CMJeff CMJeff writes: Its too late to save Royread, but for anyone else considering installation of hardboard insulation on the outside of the studs, plese read on. The purpose of the vapor barrier on the inside of the insulation is to keep water vapor from inside the living space from traveling through the sheet rock and condensing inside the insulation in the wall cavity when it gets close enough to the outside wall for the temperature to reach the dew point. Adding an inch of hardboard insulation to the outside of the studs in the Pacific NW does not provide enough insulating value to keep the temperatures inside the wall above the dew point so it is inevitable that this arrangement will cause condensation within the wall space. Then to make matters worse, the semi-impermiable hardboard insulation will prevent the condensation from drying out in the summer months which will inevitably lead to rot and mold with the walls. Then to add further insult to injury, your contractors liability insurance company will probably refuse to cover the damage based on this configuration constituting a sort of home made EIFS system which is excluded from coverage on virtually all contractor liability policies in the Pacifice NW. To make matters worse, there so far, is not a good solution to the problem of sagging fasteners which are likey to allow movement in the siding and open up gaps which can add further water intrusion into the system which will be trapped behind the hardboard product. Some insulation manufacturers have been sending their sales people around pimping this system based on a study in Alaska where they used 5" of hardboard on the outside of the studs and in an area where most of the precipitation falls in solid rather than liquid form. Anyway, for anyone who has been around for a while, this new idea of hardboard insulation on the outside of the studs is destined to be a painful redux of the EIFS debacle from the 90's where the product manufacturers once again foisted off an untested and conceptually unsound system on bulders and the public.
Posted: 5:12 pm on November 27th

roryread roryread writes: We just wrapped a new house here in Portland, OR, with 1" of unfaced xps. The obvious upside is the thermal insulation gain.

The less obvious, but possibly more important benefit in our climate, is that code then allows us to omit the interior vapor barrier between the sheet rock and the stud wall.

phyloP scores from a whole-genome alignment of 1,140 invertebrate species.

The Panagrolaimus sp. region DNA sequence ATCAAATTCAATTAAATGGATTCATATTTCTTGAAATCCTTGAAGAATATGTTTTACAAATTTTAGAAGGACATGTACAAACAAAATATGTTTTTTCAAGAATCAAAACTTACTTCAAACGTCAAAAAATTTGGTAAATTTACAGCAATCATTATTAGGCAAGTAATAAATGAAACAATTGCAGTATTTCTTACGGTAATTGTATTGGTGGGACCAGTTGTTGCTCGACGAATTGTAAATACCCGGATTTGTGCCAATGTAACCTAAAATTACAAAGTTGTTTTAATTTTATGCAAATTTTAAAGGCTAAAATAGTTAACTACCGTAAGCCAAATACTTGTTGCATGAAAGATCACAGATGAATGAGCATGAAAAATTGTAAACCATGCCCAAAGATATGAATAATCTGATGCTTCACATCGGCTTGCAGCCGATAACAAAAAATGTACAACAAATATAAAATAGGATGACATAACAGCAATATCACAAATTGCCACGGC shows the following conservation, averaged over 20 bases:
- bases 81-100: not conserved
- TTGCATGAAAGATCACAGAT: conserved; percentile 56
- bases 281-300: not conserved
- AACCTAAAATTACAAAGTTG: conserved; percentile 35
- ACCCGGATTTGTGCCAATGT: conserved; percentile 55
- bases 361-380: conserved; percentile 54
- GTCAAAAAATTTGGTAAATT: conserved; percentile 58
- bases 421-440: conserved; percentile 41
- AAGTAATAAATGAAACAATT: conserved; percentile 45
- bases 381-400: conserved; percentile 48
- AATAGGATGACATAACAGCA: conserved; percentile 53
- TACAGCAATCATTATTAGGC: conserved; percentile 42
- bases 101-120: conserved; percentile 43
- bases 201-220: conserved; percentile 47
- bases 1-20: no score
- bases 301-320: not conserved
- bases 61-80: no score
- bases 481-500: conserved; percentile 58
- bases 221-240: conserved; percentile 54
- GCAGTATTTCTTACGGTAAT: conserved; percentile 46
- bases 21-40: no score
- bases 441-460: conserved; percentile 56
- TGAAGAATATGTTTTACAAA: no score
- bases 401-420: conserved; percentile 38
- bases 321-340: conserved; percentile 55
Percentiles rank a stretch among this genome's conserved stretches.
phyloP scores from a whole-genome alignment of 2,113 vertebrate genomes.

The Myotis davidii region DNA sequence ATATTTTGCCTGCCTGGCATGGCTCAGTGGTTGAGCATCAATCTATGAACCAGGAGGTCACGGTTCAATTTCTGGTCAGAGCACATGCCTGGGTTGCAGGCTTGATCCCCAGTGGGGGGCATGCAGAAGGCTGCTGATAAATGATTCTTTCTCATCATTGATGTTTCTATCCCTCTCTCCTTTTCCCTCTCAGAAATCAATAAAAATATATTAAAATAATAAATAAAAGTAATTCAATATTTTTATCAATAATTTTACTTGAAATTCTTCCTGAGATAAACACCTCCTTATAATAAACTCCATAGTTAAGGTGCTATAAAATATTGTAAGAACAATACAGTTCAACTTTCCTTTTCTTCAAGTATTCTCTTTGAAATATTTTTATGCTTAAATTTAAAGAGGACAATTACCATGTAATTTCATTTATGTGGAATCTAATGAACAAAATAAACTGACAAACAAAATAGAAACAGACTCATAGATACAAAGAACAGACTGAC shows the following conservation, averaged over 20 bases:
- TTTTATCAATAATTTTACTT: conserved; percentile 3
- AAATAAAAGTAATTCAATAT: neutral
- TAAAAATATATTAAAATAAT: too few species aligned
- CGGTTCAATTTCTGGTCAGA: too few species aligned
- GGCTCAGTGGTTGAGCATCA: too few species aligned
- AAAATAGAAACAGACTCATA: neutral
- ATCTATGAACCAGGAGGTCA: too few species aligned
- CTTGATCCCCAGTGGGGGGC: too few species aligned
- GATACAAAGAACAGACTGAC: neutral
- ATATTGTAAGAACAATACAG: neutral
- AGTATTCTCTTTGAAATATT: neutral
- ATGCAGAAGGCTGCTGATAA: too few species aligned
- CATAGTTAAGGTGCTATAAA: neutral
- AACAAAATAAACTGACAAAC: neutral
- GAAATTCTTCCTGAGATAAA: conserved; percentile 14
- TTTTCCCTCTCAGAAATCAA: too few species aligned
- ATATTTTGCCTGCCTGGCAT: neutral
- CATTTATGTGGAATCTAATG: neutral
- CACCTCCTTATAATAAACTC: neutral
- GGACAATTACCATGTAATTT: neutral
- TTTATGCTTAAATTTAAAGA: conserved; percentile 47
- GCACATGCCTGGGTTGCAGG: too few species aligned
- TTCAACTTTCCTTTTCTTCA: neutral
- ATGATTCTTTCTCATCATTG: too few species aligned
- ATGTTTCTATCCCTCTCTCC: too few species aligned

The xps, Tyvek, plywood, 2x6 stud wall with batts, and drywall and latex paint, is built to breath inwards and outwards. The science I read suggests that this is close to optimal construction for our marine climate.

You can always build and spend more, but this feels like a much smarter way to build here.

Rory Read
RDG Read Development


Posted: 11:28 am on February 5th

Arbutus Arbutus writes: Our building department required R20 for all exterior walls - however with 2x4 studs this would have been impossible without the polyiso insulation.

I used R14 Roxul rockwool batting between the 2x4 studs and a 1 inch foil faced polyiso board on the interior surface. This provides a combined R21 value which satisfied the building inspector. All seams were taped with foil tape so the vapor barrier was intact. Interior sheathing was 1/2" G1S fir ply.

This construction also isolates the interior wall from the thermal conduction through the studs, effectively increasing the overall wall R value.




Posted: 1:25 pm on May 5th

captainbil captainbil writes: I'm finishing up a 1200 sq/ft addition and energy efficency was at the top of the list. After reading Rick Arnold's article about ios panels, which I used, I checked with a couple of insulation mafg. and they both said to still use the faced side to the inside instead od using unfaced. What i wound up also using was that breathable vapor barrier that Certinteed sells. It is only 2mil thick and I don't see how it works, time will tell. according to Ricks article no faced insulation was used on the inside. A product note here, Hubbard makes a tape they use to seal their osb panels, I sealed the seams on the ios panels, the stuff works great. Better than the foil tape.
Posted: 5:02 pm on May 3rd

Log in or create a free account to post a comment.